U.S. Energy Information Administration logo
Skip to sub-navigation
September 20, 2021

World’s longest-operating solar thermal facility is retiring most of its capacity

U.S. utility-scale solar thermal electric generating capacity
Source: U.S. Energy Information Administration, Preliminary Electric Generator Inventory
Note: SEGS 1 and SEGS 2 were replaced by photovoltaic systems Sunray 2 and Sunray 3, respectively, in 2017 after being decommissioned. They appear in EIA data as Sunray 2 and Sunray 3.

The Solar Energy Generating Systems (SEGS) facility in California’s Mojave Desert retired five of its solar plants (SEGS 3 through 7) in July 2021 and plans to retire a sixth (SEGS 8) in September 2021, based on information submitted to EIA and published in our Preliminary Electric Generator Inventory. After SEGS 8 is retired, only one solar thermal unit at SEGS will remain operating (SEGS 9). SEGS, which began operating in 1984, is the world’s longest-operating solar thermal power facility.

Solar thermal power plants use mirrors to focus sunlight onto a receiver, which absorbs and converts the sunlight into thermal energy (heat). The heat is used to drive a turbine, which produces electricity. The SEGS units are parabolic trough concentrating solar thermal power (CSP) systems, meaning that parabolic (u-shaped) mirrors capture and concentrate sunlight to heat synthetic oil in a central tube, which then boils water to create steam. The steam drives the turbine, generating electricity.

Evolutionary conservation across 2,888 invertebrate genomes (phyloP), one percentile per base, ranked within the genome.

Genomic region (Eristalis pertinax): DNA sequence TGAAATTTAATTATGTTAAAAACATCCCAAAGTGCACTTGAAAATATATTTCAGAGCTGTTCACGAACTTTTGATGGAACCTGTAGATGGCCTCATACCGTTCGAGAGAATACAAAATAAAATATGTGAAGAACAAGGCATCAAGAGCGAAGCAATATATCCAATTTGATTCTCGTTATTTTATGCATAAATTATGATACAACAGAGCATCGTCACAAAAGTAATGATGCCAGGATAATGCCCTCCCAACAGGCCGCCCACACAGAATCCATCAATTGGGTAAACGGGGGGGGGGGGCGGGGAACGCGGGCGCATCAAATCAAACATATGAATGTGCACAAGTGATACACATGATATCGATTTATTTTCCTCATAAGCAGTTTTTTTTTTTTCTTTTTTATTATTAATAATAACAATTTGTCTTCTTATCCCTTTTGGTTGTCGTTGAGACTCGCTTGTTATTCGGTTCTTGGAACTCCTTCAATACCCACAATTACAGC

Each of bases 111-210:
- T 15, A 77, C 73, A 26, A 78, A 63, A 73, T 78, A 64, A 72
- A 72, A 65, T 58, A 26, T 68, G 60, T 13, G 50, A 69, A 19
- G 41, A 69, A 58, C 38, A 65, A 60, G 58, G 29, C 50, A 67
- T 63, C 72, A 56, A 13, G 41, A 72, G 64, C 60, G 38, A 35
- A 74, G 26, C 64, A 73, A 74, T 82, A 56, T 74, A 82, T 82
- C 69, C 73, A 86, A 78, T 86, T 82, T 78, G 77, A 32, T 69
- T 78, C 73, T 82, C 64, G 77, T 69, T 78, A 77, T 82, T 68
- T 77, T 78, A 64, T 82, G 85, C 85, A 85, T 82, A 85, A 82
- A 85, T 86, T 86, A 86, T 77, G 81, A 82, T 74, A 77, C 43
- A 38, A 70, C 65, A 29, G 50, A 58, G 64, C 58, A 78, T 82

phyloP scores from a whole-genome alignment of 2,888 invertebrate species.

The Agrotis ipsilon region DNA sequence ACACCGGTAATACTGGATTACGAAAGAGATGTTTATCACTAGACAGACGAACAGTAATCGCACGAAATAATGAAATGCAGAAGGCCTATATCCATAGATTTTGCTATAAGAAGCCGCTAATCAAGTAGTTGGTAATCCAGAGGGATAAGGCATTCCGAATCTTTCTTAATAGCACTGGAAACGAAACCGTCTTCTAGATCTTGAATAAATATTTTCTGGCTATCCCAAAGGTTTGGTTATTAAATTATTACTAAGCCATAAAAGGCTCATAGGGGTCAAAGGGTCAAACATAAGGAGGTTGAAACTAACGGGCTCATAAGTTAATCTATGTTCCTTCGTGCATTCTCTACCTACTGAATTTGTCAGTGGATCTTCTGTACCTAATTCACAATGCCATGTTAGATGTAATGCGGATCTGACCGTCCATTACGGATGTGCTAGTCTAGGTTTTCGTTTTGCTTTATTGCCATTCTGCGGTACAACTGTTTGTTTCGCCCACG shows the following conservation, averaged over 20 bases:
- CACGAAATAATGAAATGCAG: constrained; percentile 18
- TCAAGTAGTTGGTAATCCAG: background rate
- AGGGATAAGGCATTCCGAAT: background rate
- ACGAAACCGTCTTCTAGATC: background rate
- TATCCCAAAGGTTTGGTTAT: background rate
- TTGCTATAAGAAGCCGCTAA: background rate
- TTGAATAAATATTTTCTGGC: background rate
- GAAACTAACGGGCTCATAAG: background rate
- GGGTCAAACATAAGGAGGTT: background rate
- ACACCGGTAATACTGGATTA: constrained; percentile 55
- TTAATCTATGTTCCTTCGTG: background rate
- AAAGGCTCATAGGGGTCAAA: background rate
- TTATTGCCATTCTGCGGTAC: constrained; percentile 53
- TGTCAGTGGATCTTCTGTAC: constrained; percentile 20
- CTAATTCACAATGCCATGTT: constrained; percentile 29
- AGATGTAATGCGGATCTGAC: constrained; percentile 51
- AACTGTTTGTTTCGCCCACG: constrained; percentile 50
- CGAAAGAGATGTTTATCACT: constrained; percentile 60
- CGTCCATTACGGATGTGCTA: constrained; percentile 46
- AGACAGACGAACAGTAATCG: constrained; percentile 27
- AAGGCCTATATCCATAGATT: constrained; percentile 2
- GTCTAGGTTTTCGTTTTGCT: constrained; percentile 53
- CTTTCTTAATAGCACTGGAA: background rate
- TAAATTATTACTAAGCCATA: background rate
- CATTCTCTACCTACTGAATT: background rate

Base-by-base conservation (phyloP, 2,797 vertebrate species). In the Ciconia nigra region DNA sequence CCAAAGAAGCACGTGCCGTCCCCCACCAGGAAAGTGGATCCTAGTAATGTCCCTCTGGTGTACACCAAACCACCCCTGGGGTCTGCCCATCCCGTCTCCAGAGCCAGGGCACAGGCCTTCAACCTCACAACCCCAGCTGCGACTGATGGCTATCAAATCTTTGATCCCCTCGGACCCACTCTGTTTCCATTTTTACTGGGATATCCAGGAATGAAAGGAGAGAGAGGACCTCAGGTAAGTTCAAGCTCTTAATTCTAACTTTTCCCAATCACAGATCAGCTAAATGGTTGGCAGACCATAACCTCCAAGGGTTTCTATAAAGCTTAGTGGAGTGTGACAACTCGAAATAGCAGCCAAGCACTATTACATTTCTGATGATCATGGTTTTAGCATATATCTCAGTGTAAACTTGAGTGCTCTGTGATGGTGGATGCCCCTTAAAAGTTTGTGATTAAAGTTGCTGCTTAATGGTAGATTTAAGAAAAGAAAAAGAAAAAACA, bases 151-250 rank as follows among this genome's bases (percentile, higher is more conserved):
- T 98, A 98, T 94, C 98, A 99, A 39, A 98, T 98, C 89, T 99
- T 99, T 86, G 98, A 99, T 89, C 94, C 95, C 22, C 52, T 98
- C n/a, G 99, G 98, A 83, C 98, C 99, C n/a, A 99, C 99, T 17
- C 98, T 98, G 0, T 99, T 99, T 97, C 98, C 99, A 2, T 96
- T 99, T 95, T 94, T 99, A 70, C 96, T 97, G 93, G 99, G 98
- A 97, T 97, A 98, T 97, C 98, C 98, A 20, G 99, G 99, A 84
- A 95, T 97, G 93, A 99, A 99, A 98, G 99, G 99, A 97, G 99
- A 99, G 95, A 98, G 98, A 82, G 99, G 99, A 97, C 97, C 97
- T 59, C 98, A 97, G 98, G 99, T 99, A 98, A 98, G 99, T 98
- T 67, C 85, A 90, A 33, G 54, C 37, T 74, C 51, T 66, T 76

The 356-megawatt (MW) SEGS facility was originally made up of nine solar thermal plants. SEGS 1 and 2 were retired in 2015 and replaced with two solar photovoltaic (PV) farms, Sunray 2 and Sunray 3. SEGS 3 through 7 (each with 36 MW of capacity) came online from 1986 to 1988. SEGS 8 and 9 (each with 88 MW of capacity) came online in 1989 and 1990, respectively.

Solar thermal plants account for a relatively small share of utility-scale U.S. solar electric generating capacity. As of June 2021, the United States had about 52,600 MW of utility-scale solar capacity. Of that total, 3.3% was solar thermal; the remaining 96.7% was utility-scale solar PV.

Although solar capacity in the United States is increasing rapidly, most of the capacity additions in recent years have been solar PV. About 42,000 MW of utility-scale PV capacity was added to the U.S. power grid between 2015 and June 2021; no additional solar thermal capacity has been added since the Crescent Dunes plant came online in 2015.

Based on data that developers and power plant owners have reported to EIA, one utility-scale solar thermal plant is planned to come online in the next five years in the United States: Arizona’s 200-MW La Paz Solar Tower. According to trade press and announced projects, several CSP projects are planned or are in development in other countries.

Principal contributor: Singfoong “Cindy” Cheah